Mr. Seitz’s obituary was notable to me not for his role as a denier per se, but his work for big tobacco and reminded me yet again of tobacco’s role in the whole “denial industry”. And why John Tierney isn’t really a serious journalist, or perhaps he just thinks we’re all a bit slow.
First, from the obituary:
Seitz, a physicist, headed the National Academy of Sciences from 1962 to 1969 and led Rockefeller University, a New York-based research institution, from 1969 to 1978.
Seitz won the 1973 National Medal of Science for his earlier contributions to the modern quantum theory of the solid state of matter. He also wrote a number of books, including “The Modern Theory of Solids” (1940), an influential text on the development of solid-state physics and of transistors.
Sounds okay so far, but then:
Seitz became known later in life for his skepticism about the existence of global warming. In 1998 he solicited thousands of scientists to sign a petition against the Kyoto protocol on global warming.
From 1978 to 1988, Seitz was a member of the medical research committee of the tobacco company R.J. Reynolds.
Global warming deniers and tobacco deniers not-so-seperated-at-birth? As goes the tobacco debate, so goes the climate change debate? Clearly not a coincidence. You see, in fact, it’s big tobacco that started the damn world of global warming denial. For a great blow-by-blow read Chapter 2, in the book Heat, How to Stop the Planet From Burning by George Monbiot, 2006.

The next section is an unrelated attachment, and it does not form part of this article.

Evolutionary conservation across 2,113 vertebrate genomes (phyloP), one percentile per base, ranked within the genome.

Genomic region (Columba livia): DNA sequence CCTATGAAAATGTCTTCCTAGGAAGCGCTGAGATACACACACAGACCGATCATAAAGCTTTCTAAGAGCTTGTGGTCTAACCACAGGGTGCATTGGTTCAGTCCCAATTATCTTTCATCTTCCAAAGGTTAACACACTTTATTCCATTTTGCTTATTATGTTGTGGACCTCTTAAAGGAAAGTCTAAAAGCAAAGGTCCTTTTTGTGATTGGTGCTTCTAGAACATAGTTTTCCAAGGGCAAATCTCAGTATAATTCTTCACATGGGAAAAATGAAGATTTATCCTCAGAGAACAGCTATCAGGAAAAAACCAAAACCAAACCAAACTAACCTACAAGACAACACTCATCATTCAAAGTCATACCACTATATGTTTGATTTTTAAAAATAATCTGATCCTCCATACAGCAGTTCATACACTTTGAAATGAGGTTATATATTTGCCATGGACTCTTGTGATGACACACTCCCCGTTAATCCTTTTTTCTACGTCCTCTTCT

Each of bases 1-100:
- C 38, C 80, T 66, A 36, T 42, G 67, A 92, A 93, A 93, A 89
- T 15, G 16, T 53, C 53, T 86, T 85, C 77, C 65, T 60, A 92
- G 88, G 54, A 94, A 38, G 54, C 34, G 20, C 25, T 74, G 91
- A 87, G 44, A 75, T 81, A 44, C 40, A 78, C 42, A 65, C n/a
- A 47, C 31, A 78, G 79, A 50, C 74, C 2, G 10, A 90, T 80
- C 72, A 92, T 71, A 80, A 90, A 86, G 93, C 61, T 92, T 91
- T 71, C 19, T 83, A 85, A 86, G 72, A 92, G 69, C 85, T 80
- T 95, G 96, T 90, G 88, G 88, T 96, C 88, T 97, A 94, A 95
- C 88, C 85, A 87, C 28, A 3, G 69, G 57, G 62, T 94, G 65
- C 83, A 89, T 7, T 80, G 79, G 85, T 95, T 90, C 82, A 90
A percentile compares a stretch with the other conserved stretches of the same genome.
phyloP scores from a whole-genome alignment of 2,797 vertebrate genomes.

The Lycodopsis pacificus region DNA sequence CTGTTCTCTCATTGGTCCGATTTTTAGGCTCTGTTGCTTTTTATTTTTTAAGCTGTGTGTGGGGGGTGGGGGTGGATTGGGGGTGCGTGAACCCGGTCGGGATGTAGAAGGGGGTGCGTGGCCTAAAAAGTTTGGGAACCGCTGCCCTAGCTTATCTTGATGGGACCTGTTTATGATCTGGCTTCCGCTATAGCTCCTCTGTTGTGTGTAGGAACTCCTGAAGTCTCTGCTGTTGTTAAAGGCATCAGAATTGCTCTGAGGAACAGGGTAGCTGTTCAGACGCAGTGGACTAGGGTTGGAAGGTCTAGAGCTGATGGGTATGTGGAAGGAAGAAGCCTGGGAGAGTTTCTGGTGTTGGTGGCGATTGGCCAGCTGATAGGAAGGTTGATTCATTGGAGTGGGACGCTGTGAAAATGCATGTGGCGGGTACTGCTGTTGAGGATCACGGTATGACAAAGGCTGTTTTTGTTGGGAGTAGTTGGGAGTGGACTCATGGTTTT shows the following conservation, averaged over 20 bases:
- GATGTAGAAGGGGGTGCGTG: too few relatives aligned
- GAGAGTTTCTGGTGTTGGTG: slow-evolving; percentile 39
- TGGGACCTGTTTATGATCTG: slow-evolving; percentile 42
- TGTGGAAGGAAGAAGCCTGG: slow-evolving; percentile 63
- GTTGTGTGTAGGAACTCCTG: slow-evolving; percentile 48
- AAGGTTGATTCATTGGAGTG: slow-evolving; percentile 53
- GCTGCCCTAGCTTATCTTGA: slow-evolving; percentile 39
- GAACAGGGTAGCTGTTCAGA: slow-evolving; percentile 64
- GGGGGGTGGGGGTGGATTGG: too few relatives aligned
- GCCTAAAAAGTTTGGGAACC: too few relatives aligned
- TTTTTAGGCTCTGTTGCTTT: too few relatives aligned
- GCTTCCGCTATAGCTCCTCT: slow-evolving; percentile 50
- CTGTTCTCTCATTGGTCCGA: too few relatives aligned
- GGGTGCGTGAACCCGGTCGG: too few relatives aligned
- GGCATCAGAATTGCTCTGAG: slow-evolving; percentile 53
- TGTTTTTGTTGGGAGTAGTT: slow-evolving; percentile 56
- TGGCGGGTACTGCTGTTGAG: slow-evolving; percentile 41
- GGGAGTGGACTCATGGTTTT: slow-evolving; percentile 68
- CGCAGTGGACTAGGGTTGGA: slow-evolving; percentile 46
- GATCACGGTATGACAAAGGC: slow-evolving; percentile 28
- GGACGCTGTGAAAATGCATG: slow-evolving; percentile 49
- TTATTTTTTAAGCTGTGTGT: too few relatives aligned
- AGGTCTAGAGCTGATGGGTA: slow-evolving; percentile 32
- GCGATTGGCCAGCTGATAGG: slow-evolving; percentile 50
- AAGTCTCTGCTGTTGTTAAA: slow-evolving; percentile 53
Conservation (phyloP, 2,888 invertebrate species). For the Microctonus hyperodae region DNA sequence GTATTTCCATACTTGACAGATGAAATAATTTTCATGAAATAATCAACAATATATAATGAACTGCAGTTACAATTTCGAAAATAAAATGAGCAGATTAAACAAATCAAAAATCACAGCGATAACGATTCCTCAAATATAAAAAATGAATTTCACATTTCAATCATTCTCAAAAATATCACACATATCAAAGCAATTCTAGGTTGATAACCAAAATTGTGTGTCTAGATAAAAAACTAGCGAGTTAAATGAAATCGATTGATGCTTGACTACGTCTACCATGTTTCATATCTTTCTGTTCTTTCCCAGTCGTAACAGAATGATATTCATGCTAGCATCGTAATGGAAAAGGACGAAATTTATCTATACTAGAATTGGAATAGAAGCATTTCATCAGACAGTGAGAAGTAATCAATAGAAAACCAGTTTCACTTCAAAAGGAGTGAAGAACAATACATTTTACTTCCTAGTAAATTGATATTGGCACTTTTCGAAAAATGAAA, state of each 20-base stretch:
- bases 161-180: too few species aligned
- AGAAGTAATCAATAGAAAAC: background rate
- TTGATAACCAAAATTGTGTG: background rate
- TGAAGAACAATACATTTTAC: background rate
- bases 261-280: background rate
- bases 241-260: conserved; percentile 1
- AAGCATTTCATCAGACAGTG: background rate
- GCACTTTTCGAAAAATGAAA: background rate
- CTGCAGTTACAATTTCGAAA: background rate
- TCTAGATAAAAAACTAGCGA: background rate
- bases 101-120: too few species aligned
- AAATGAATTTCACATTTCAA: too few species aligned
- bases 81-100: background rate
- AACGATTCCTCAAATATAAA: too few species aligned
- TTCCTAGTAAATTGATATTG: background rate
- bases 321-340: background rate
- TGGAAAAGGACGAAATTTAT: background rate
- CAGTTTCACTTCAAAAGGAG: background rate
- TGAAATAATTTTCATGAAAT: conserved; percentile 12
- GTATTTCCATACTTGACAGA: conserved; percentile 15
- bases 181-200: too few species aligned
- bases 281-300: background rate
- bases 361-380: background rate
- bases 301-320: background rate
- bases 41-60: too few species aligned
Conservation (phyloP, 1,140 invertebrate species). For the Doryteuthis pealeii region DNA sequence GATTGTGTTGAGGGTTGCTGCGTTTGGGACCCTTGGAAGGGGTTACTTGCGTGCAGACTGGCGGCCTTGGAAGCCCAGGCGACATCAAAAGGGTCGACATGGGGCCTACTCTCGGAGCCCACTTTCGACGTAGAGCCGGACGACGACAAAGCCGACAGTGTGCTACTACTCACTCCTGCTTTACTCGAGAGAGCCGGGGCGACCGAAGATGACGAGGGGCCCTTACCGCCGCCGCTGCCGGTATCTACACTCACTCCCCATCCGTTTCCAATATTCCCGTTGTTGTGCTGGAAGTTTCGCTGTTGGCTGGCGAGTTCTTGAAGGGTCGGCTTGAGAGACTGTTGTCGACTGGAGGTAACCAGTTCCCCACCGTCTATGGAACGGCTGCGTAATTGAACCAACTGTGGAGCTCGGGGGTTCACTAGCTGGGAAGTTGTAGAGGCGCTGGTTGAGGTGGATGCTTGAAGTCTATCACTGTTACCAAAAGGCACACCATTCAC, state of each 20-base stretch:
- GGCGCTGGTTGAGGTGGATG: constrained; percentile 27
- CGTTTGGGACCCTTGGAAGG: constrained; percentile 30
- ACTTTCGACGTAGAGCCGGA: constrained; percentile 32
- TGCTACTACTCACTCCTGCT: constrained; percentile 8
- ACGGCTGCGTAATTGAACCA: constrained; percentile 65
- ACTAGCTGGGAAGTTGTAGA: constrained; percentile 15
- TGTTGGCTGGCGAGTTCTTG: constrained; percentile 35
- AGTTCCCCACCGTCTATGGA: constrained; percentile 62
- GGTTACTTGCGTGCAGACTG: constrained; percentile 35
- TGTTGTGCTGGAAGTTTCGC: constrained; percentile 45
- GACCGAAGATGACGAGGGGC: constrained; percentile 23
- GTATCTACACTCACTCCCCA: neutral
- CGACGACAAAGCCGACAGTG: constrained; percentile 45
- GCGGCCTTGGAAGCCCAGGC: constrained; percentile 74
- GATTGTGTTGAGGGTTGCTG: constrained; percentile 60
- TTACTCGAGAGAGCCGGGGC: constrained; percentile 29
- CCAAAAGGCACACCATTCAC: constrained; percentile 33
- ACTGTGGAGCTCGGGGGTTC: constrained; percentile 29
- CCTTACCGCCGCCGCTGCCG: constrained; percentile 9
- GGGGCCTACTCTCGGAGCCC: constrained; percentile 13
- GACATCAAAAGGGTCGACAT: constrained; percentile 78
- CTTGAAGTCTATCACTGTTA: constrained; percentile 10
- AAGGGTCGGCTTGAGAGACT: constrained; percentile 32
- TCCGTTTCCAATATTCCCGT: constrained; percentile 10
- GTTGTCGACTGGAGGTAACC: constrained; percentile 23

The germination went something like this: In 1993, Philip Morris, getting hammered in public opinion over second-hand smoke after the release of an EPA report, hired the PR firm APCO. APCO designed a campaign to fight a ban on passive smoking by creating the impression of a grassroots movement to fight over-regulation and to portray tobacco fears as just one of many unfounded fears. What are some of the other unfounded fears you may ask? According to big tobacco, one is global warming. Interesting.
Then big tobacco forms the Advancement for Sound Science Coalition, TASSC and among other things finances www.junkscience.com. The tobacco companies and ExxonMobil dance the same dance again and again, in dim light perhaps, where few care to look.
A Brown and Williamson memo sounds like a recurring nightmare:
Doubt is our product since it is the best means of competing with the “body of fact” that exists in the mind of the general public. It is also the means of establishing a controversy.
Does Mr. Tierney address tobacco money? Of course not. Mr. Tierney, perhaps some reporting is in order?